Awareness of the genetic malformation still low
Kampala, Uganda | PATRICIA AKANKWATSA | Down syndrome is one of those rare medical conditions and it’s not surprising that it is given minimal awareness even though there is a projected rise in the number of children being born with the genetic malformation.
Dr. Daniel Tumwine, a paediatrician at The Children’s Clinic in Naalya in Kampala says the lack of awareness of the condition starts at birth. He says health workers have not been formally trained to identify Down syndrome and affected newborns are subsequently not diagnosed until childhood.
“Health workers normally miss it at birth. They don’t look for it,” Tumwine says.
If the health workers or early child health givers looked keenly, there are signs of Down syndrome that they would see since most children with Down syndrome will have characteristic features.
They mostly have a short broad head, a short neck, a flat nose, slanting eyes, extra skin fold on their eyes, an open mouth with a protruding tongue and small ears. They may also have a prominent crease in the palm of their hands and a large gap between the large toe and second toe of their feet. They generally also have weak muscle tone.
Christine Asiimwe, a nurse at Children’s Clinic Naalya, attends to many children with Down syndrome. She says they also experience a number of complications and the commonest is intellectual disability.
“This may be mild or severe enough for the person to require assistance in daily living,” she says.
Half of all persons with Down syndrome will have a heart disease that may be curable if detected early. Many patients have a low immune system and tend to get a large number of ear and lung infections. They also have defective blood cells which make it easy for them to get frequent infections and blood cancers called leukaemia.
They also have hormone issues, particularly thyroid hormone which is important for proper metabolism of the body, and insulin hormone which prevents diabetes by controlling blood sugar.
Spotlight on causes
Down syndrome was in the spotlight recently with the marking of World Down Syndrome Day on March 21. That is the 21st day of the third month of the year. The numbers are significant because the UN chose them in recognition of the 3 copies of chromosome 21 that causes the condition.A chromosome is a thread-like structure found in the nucleus of all cells and carries genes.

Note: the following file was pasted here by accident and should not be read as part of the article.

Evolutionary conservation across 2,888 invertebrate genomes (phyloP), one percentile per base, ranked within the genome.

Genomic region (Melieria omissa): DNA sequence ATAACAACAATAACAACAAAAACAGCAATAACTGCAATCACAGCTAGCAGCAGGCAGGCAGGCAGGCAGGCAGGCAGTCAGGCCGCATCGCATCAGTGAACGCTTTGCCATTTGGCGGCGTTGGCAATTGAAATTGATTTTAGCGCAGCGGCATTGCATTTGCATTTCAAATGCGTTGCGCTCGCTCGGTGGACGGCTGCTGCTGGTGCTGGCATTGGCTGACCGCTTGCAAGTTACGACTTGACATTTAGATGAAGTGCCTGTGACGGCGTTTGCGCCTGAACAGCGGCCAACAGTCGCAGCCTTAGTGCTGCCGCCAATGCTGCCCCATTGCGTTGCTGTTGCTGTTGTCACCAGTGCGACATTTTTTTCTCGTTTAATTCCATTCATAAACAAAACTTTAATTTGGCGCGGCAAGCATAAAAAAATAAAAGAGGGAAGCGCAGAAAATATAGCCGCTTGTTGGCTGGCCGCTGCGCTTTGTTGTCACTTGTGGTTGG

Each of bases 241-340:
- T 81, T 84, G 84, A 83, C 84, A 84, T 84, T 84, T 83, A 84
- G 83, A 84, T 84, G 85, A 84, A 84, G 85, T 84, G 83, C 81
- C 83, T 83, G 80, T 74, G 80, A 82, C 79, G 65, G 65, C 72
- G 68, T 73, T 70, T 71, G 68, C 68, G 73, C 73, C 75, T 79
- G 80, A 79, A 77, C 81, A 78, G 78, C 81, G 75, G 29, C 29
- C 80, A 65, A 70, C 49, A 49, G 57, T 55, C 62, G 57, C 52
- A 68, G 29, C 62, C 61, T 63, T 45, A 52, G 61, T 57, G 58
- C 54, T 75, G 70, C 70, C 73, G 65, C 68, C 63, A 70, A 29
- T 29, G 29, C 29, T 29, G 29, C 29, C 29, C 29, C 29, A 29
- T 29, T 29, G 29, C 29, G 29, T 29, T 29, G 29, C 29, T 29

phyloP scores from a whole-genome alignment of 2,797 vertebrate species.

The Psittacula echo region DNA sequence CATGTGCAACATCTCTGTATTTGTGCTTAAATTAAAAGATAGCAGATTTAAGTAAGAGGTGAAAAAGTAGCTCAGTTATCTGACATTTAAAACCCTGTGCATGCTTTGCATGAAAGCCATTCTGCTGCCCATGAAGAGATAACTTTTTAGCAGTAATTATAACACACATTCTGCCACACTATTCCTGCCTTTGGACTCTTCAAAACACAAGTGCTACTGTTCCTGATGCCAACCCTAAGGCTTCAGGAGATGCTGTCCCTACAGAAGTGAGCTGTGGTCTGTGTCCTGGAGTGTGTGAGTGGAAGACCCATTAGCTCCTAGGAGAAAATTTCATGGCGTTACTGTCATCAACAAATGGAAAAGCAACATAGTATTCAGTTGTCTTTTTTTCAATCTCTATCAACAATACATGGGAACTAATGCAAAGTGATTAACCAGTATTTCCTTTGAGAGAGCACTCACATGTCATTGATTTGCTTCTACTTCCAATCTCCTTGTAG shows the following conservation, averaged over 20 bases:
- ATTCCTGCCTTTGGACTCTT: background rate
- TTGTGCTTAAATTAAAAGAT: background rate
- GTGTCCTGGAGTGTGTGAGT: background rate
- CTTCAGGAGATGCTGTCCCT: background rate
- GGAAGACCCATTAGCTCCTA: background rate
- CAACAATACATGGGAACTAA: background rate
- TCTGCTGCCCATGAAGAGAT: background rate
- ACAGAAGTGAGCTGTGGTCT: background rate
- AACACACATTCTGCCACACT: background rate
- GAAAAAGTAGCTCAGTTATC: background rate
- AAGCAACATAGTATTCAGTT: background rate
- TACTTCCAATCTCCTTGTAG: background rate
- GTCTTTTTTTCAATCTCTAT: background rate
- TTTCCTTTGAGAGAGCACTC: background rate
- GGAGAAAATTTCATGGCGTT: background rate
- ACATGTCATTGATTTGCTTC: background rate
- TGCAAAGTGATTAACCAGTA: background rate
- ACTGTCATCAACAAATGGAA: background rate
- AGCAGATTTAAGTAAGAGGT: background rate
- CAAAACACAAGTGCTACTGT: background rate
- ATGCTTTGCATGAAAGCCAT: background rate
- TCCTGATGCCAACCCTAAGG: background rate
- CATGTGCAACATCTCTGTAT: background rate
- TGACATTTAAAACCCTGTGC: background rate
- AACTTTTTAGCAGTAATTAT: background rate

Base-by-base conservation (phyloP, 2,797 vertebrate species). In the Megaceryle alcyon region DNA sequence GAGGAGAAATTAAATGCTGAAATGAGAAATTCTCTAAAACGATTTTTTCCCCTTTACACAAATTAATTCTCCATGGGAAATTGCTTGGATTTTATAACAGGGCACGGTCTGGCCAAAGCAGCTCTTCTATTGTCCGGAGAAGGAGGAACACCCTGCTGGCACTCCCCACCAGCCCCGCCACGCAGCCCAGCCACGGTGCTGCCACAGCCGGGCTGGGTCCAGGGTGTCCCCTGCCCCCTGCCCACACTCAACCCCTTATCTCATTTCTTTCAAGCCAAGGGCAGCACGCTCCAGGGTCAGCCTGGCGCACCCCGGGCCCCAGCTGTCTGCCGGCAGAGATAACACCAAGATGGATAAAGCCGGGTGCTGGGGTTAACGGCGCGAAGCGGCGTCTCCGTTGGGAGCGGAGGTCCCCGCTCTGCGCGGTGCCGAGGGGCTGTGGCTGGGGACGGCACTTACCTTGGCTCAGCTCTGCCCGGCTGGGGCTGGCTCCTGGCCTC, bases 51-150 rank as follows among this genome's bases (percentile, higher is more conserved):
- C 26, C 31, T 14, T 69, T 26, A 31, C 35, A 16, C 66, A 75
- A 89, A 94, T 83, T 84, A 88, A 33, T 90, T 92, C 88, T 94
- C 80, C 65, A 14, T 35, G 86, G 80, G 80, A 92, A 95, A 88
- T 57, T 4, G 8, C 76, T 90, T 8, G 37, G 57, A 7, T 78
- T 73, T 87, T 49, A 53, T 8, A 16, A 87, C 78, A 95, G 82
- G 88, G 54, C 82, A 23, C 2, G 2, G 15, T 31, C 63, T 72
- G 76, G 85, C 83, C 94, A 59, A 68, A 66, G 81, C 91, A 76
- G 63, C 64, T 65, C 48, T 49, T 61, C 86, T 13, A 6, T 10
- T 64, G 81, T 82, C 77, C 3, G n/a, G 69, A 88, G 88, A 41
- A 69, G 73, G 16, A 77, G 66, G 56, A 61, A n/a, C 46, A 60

Each human cell has 46 chromosomes, 23 from the father and 23 from the mother. These chromosomes pair up from number one to 22. The 23rd pair, the sex chromosomes, differs between males and females. However, a person with Down syndrome will have three chromosomes of chromosome 21 instead of two. This extra genetic material causes the developmental changes and physical features called Down syndrome.
Down syndrome is caused by a mistake in cell division during early development of the fetus. However, some parents have a higher risk of giving birth to children with Down syndrome. Women over 35 years old and men over 55 years old have a higher chance of getting a Down syndrome child. Also parents with a child with Down syndrome are at higher risk.
The UN declared March 21 World Down Syndrome Dayin 2011. In Uganda Down syndrome day started being marked in 2017 by the Global Living Institute and the Uganda Down Syndrome Association.
On October 06, 2016 The Global Livingston Institute (GLI); the initiative that advocates and creates awareness about Down syndrome, and the Global Down Syndrome Foundation (Global) announced a major joint initiative to map existing resources and services available to persons with Down syndrome and their caretakers living in Uganda.
“With proper training and care, a person with Down syndrome can grow normally and live longer,” says Sheila Gabeya, the Advocacy and Communications Manager at GLI.
Global Living Institute started working with Angels Centre for Children which handles younger children with Down syndrome. EmbraceKulture which handles older children and adults with Down syndrome and the Children’s Clinic Naalya which gives free health care to children living with Down syndrome in Kampala
Gabeya says the centres cater for all the medical needs of patients and help train the children.